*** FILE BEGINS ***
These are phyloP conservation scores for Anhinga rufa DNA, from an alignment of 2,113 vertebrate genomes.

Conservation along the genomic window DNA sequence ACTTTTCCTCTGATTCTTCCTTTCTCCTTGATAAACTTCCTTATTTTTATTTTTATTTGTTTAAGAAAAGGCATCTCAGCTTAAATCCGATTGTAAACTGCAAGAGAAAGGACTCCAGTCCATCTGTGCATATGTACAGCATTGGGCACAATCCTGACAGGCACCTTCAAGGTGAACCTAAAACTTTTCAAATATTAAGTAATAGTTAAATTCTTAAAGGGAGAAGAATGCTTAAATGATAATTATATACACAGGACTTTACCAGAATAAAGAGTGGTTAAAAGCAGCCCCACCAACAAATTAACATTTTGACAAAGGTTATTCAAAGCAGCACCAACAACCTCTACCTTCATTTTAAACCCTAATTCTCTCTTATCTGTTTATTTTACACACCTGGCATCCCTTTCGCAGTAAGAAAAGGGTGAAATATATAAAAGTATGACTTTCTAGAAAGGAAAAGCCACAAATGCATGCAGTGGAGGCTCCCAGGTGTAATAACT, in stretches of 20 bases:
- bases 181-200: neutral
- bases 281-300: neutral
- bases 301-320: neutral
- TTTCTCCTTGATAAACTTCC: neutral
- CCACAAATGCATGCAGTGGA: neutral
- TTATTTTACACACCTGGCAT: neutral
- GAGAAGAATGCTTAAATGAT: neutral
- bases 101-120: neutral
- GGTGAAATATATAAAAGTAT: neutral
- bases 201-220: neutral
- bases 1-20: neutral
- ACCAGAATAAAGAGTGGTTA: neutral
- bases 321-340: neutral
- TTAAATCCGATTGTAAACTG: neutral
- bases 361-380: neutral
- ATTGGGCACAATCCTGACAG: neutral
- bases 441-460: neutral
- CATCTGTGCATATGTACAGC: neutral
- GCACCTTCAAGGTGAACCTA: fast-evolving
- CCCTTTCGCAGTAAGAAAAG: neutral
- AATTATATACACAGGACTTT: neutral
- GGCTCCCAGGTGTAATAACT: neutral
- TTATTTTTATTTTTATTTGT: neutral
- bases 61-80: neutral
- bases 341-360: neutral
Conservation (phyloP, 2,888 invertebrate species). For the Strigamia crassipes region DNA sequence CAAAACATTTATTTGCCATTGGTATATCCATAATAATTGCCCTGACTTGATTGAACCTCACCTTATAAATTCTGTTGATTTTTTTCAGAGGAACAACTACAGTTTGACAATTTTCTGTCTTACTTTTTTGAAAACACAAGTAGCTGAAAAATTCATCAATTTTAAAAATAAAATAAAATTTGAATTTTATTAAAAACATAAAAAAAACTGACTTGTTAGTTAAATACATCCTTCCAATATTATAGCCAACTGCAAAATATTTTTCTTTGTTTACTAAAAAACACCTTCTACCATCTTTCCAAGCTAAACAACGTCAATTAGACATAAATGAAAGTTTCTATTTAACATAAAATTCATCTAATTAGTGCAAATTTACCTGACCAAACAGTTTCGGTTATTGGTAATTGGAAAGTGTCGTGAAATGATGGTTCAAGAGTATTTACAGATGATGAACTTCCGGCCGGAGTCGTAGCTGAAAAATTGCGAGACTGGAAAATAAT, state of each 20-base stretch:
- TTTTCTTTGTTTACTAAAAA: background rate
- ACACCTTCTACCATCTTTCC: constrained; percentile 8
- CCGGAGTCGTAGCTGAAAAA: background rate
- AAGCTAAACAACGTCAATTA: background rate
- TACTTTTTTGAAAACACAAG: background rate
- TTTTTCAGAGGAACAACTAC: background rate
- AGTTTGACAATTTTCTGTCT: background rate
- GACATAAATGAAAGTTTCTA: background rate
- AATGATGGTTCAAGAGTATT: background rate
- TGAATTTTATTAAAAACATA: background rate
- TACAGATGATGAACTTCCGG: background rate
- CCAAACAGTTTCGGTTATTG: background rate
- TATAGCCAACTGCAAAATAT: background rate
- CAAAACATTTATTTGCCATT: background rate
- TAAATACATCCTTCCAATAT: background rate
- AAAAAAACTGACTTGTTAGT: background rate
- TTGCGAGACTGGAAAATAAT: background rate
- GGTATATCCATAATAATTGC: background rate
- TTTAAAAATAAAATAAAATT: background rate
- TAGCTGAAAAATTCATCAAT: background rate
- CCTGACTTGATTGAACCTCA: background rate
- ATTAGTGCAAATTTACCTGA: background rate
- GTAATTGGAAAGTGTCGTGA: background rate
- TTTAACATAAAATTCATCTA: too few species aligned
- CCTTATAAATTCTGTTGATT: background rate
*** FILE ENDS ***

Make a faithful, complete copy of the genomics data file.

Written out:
These are phyloP conservation scores for Anhinga rufa DNA, from an alignment of 2,113 vertebrate genomes.

Conservation along the genomic window DNA sequence ACTTTTCCTCTGATTCTTCCTTTCTCCTTGATAAACTTCCTTATTTTTATTTTTATTTGTTTAAGAAAAGGCATCTCAGCTTAAATCCGATTGTAAACTGCAAGAGAAAGGACTCCAGTCCATCTGTGCATATGTACAGCATTGGGCACAATCCTGACAGGCACCTTCAAGGTGAACCTAAAACTTTTCAAATATTAAGTAATAGTTAAATTCTTAAAGGGAGAAGAATGCTTAAATGATAATTATATACACAGGACTTTACCAGAATAAAGAGTGGTTAAAAGCAGCCCCACCAACAAATTAACATTTTGACAAAGGTTATTCAAAGCAGCACCAACAACCTCTACCTTCATTTTAAACCCTAATTCTCTCTTATCTGTTTATTTTACACACCTGGCATCCCTTTCGCAGTAAGAAAAGGGTGAAATATATAAAAGTATGACTTTCTAGAAAGGAAAAGCCACAAATGCATGCAGTGGAGGCTCCCAGGTGTAATAACT, in stretches of 20 bases:
- bases 181-200: neutral
- bases 281-300: neutral
- bases 301-320: neutral
- TTTCTCCTTGATAAACTTCC: neutral
- CCACAAATGCATGCAGTGGA: neutral
- TTATTTTACACACCTGGCAT: neutral
- GAGAAGAATGCTTAAATGAT: neutral
- bases 101-120: neutral
- GGTGAAATATATAAAAGTAT: neutral
- bases 201-220: neutral
- bases 1-20: neutral
- ACCAGAATAAAGAGTGGTTA: neutral
- bases 321-340: neutral
- TTAAATCCGATTGTAAACTG: neutral
- bases 361-380: neutral
- ATTGGGCACAATCCTGACAG: neutral
- bases 441-460: neutral
- CATCTGTGCATATGTACAGC: neutral
- GCACCTTCAAGGTGAACCTA: fast-evolving
- CCCTTTCGCAGTAAGAAAAG: neutral
- AATTATATACACAGGACTTT: neutral
- GGCTCCCAGGTGTAATAACT: neutral
- TTATTTTTATTTTTATTTGT: neutral
- bases 61-80: neutral
- bases 341-360: neutral
Conservation (phyloP, 2,888 invertebrate species). For the Strigamia crassipes region DNA sequence CAAAACATTTATTTGCCATTGGTATATCCATAATAATTGCCCTGACTTGATTGAACCTCACCTTATAAATTCTGTTGATTTTTTTCAGAGGAACAACTACAGTTTGACAATTTTCTGTCTTACTTTTTTGAAAACACAAGTAGCTGAAAAATTCATCAATTTTAAAAATAAAATAAAATTTGAATTTTATTAAAAACATAAAAAAAACTGACTTGTTAGTTAAATACATCCTTCCAATATTATAGCCAACTGCAAAATATTTTTCTTTGTTTACTAAAAAACACCTTCTACCATCTTTCCAAGCTAAACAACGTCAATTAGACATAAATGAAAGTTTCTATTTAACATAAAATTCATCTAATTAGTGCAAATTTACCTGACCAAACAGTTTCGGTTATTGGTAATTGGAAAGTGTCGTGAAATGATGGTTCAAGAGTATTTACAGATGATGAACTTCCGGCCGGAGTCGTAGCTGAAAAATTGCGAGACTGGAAAATAAT, state of each 20-base stretch:
- TTTTCTTTGTTTACTAAAAA: background rate
- ACACCTTCTACCATCTTTCC: constrained; percentile 8
- CCGGAGTCGTAGCTGAAAAA: background rate
- AAGCTAAACAACGTCAATTA: background rate
- TACTTTTTTGAAAACACAAG: background rate
- TTTTTCAGAGGAACAACTAC: background rate
- AGTTTGACAATTTTCTGTCT: background rate
- GACATAAATGAAAGTTTCTA: background rate
- AATGATGGTTCAAGAGTATT: background rate
- TGAATTTTATTAAAAACATA: background rate
- TACAGATGATGAACTTCCGG: background rate
- CCAAACAGTTTCGGTTATTG: background rate
- TATAGCCAACTGCAAAATAT: background rate
- CAAAACATTTATTTGCCATT: background rate
- TAAATACATCCTTCCAATAT: background rate
- AAAAAAACTGACTTGTTAGT: background rate
- TTGCGAGACTGGAAAATAAT: background rate
- GGTATATCCATAATAATTGC: background rate
- TTTAAAAATAAAATAAAATT: background rate
- TAGCTGAAAAATTCATCAAT: background rate
- CCTGACTTGATTGAACCTCA: background rate
- ATTAGTGCAAATTTACCTGA: background rate
- GTAATTGGAAAGTGTCGTGA: background rate
- TTTAACATAAAATTCATCTA: too few species aligned
- CCTTATAAATTCTGTTGATT: background rate